The small, intimate Kolonialen is devoid of pretense and focused on providing a simple, delicious, Chilean experience. Depending on the time of day, Kolonialen begs you to treat yourself to fresh coffee and a scone or some empanada, tapas or a “pizzette”. The menu is simple, yet rich.
Coffee and juice seem to take center stage, though Spanish beer and Chilean wine wait in the wings.
The contrast between warm (red brick, subdued lighting, wood) and cold (white and checkered tiles, steel barista equipment) creates an atmosphere perfectly suited for a romantic dinner for two (or 3 if you swing that way) or a casual meeting between friends. The dishes are designed for sharing.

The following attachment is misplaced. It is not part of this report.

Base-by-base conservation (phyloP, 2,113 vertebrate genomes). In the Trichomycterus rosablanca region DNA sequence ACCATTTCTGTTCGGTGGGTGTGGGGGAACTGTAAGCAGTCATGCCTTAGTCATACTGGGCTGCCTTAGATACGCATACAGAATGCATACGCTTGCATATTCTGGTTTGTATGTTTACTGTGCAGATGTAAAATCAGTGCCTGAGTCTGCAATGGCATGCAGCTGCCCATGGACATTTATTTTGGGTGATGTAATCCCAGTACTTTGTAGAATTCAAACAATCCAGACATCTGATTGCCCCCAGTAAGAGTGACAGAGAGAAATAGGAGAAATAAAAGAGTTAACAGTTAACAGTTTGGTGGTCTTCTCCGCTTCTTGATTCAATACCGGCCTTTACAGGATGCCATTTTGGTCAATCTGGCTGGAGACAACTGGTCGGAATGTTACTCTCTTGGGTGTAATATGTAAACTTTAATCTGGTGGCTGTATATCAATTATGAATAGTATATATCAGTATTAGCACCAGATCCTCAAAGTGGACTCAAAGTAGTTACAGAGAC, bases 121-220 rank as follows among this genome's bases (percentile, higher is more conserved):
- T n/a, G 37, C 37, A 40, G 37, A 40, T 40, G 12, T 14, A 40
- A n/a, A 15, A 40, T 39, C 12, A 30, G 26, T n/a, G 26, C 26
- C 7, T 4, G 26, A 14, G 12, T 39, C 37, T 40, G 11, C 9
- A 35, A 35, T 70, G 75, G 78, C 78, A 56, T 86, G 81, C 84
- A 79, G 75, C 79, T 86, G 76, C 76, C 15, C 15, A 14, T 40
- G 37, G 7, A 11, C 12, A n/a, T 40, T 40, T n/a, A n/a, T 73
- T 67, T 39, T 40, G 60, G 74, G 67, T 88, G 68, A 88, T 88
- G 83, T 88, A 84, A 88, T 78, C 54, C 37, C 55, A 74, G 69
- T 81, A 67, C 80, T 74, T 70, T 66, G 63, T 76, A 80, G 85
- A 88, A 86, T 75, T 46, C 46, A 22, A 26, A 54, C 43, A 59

There’s a slowness to the place as well, conducive to relaxation and thought. Adding to that atmosphere is the shop directly accessible via Kolonialen, with its collection of designer lamps, paintings, furniture and other curiosities and kitcheries.
I actually had an embarrassing incident when I was there the first time – one I’m sure you’ve all experienced as well. I was sitting there all by myself when a man (the owner, I think) turned around as he was leaving and waved good-bye. I looked him straight in the eye and gave him a smile before realizing he was looking at someone else. I didn’t even care; I was having such a nice time I just continued smiling as he turned to leave and I took another bite out of my yummy chèvre, thyme and honey pizzette.